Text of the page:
Cablegate: Media Reaction: The Mumbai Terrorist Attacks, the U.S.


DE RUEHIN #1669/01 3360821
R 010821Z DEC 08




E.O. 12958: N/A

1. Summary: Taiwan's major Chinese-language dailies focused news
coverage November 29 - December 1 on the probe into the former first
family's corruption scandals; on the economic downturn in Taiwan;
and on speculation about a cabinet reshuffle.

2. In terms of editorials and commentaries, regarding the Mumbai
terrorist attacks, a column in the centrist, KMT-leaning "China
Times" commented on the attacks as relating to South Asian
geopolitics and the United States' war on terror. An editorial in
the conservative, pro-unification, English-language "China Post"
hailed United States President George W. Bush's efforts in fighting
terrorism and cast doubts on whether Bush's successor Barack Obama
can protect the United States from the threat of terrorism. With
respect to the United States' military presence in the Asia-Pacific
region, an op-ed in the pro-independence, English-language "Taipei
Times" commented on the United States Pacific Command's subtle
revised combat strategy which was unveiled recently. In the
U.S.-China-Taiwan relations, an editorial in the pro-independence,
English-language "Taiwan News" criticized President Ma Ying-jeou's
cross-Strait policy, saying that Ma's policy could win favor in
Washington but lead to an undemocratic "final solution." End

3. The Mumbai Terrorist Attacks

A) "The Effect of the Mumbai Terrorist Attacks"

The column "Concept Platform" in the centrist, KMT-leaning "China
Times" [circulation: 220,000] wrote (11/30):

"The shock wave of the Mumbai terrorist attacks has repercussions on
the direction of South Asian geopolitics. [The attacks] also gave
advance notification that the war on terror is not over yet, and
even challenged the layout of the United States' global war on
terror. ...

"Pakistan is an important partner of the United States in the global
war on terror as well as being friendly with China. The conflict
between India and Pakistan will definitely change Pakistan's warfare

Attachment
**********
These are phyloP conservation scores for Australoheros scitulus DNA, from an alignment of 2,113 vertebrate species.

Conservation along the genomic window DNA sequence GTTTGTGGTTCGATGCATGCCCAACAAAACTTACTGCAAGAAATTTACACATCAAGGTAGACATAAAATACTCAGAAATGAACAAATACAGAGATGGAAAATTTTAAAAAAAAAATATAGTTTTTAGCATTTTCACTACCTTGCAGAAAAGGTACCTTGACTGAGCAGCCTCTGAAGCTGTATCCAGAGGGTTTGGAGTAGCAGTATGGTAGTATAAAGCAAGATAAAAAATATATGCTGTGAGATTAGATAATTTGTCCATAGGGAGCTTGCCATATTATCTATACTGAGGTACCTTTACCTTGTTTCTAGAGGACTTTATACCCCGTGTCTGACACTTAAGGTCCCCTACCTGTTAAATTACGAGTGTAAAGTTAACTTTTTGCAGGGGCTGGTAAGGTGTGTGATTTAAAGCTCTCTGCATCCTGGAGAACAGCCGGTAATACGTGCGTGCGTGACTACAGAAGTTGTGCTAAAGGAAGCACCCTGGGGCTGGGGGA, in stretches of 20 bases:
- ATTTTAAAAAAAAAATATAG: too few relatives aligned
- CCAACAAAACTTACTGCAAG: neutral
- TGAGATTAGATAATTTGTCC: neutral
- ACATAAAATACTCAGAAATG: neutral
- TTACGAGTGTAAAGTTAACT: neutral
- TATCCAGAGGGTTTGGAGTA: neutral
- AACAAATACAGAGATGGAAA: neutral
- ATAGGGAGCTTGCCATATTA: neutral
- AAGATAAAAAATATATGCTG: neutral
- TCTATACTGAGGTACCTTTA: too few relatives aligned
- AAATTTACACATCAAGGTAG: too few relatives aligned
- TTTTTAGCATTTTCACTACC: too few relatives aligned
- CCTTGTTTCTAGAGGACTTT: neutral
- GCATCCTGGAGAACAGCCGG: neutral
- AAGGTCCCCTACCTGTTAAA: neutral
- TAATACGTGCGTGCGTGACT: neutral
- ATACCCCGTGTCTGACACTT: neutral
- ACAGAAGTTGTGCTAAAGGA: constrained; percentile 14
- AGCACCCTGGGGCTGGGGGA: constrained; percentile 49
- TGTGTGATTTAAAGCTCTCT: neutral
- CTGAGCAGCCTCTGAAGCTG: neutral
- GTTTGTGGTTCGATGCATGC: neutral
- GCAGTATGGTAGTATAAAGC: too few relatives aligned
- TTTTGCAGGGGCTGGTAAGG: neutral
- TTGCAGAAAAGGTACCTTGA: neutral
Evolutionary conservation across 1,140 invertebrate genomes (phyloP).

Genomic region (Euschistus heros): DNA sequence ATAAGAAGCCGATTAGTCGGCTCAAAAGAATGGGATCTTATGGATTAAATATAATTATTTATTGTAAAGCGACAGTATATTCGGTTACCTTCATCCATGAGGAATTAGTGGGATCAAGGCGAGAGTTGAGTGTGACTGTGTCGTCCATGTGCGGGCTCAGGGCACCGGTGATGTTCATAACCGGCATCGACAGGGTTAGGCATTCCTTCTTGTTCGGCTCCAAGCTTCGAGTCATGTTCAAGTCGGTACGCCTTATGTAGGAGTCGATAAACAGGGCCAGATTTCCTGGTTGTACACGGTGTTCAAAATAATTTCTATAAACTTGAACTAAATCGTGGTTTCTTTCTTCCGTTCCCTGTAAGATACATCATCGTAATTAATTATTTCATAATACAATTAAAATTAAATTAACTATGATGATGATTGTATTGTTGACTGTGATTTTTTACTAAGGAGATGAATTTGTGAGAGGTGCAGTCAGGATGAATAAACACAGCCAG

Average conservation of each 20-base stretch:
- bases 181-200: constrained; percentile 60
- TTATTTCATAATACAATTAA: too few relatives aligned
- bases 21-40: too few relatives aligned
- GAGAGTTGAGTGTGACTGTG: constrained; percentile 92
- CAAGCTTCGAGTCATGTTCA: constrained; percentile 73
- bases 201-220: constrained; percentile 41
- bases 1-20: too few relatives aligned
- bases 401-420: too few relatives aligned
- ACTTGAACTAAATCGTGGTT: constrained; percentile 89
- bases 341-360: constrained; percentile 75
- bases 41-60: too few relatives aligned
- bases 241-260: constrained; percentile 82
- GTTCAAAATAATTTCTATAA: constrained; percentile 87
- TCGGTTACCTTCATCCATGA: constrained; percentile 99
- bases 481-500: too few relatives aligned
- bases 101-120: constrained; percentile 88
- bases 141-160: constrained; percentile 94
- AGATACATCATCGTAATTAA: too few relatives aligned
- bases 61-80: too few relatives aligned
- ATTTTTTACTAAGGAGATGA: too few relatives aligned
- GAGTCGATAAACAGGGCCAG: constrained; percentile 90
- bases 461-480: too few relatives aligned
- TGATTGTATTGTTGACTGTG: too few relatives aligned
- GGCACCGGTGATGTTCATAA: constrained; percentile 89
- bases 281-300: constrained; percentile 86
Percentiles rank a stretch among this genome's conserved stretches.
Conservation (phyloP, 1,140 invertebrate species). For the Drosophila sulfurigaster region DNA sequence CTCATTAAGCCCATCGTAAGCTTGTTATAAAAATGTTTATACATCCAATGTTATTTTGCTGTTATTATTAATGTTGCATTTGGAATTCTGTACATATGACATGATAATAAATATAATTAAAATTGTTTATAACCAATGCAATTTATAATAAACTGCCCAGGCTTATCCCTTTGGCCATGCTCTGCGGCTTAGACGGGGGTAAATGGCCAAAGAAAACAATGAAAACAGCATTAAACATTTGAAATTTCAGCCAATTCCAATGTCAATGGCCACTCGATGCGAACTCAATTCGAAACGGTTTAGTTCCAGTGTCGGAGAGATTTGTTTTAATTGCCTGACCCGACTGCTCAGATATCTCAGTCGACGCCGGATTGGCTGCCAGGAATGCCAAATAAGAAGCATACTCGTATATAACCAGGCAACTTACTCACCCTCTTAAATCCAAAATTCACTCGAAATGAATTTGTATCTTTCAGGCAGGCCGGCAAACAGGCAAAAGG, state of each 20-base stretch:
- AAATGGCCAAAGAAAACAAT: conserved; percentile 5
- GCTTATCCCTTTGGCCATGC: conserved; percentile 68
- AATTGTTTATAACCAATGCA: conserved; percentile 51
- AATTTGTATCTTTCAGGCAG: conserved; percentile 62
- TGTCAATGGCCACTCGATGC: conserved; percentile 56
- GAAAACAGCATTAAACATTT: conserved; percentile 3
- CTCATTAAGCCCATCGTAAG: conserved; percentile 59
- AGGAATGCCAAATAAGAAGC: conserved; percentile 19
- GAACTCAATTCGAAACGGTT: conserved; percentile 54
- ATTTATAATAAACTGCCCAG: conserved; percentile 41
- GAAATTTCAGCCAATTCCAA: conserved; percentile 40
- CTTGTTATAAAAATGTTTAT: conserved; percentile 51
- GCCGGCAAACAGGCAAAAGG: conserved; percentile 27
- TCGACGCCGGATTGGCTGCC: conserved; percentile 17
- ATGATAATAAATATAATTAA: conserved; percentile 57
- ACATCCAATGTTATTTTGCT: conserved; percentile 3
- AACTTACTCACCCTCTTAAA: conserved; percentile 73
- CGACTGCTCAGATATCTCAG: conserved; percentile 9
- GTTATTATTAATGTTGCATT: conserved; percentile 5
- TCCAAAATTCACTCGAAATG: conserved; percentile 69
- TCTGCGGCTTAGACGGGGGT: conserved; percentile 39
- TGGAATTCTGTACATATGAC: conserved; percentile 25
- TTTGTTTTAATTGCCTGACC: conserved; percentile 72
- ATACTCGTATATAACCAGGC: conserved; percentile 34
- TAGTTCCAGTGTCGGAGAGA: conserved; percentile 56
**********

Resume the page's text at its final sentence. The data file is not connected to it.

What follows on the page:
deployment and invisibly provide 'Al Qaida' with room for survival.
The result of such a strategic change of direction certainly will
disrupt the time schedule of the United States' war on terror. In
order not to be involved in the incident and become a target of
public criticism, Pakistan instantly denied that it instigated the
attacks behind the scene or incited the attacks, and it ordered
officials to help in the investigation. What [Pakistan] put into
consideration was the element of the United States' anti-terrorism.

"The Mumbai terrorist attacks hit the sensitive nerve of conflict
between India and Pakistan and affected the two countries' crisis
management capabilities. Equilibrium in South Asia is the driving
force of the United States, as well as China's competition in the
geopolitics [of the region]. Strained Indo-Pakistani bilateral
relations do not help to stabilize the South Asian situation, which
not only the United States and China are not happy to see but also
puts new variables in the balance of power in South Asia. The
consequence of fomenting conflict is certainly a direct impact on
South Asian geopolitics and indirectly delays the Obama
Administration's plan to withdraw troops from Afghanistan and Iraq,
as well as the United States' strategic deployment in the global war
on terror starting in 2001. ..."

B) "War on Terror a Long Way off"

The pro-unification, English-language "China Post" [circulation:
30,000] editorialized (11/29):

"... [Indian Prime Minister Manmohan] Singh said correctly that the
attackers aimed to create panic and turmoil in India, which, along
with China, is rising rapidly as an economic power to be reckoned
with. It is a warning to the free world that it is so vulnerable to
terrorism that it should pull together to battle this scourge. The
world needs a unified anti-terror agency to take charge of the
mission. India was completely in the dark prior to the surprise
attack, much the same as America was caught off guard by 9/11. It
was an abject failure of intelligence. Early this week, the U.S.
Federal Bureau of Investigation issued a warning that al-Qaida may
attack the rapid transit system of New York during Thanksgiving.
The alert was useful, telling terrorists that New York was

"In this respect, George W. Bush, despite his failed presidency
deserves credit for being able to prevent another 9/11 on U.S.
homeland. This said, he also deserves condemnation for
extraordinary rendition, Gitmo, waterboarding, wire tapping, etc.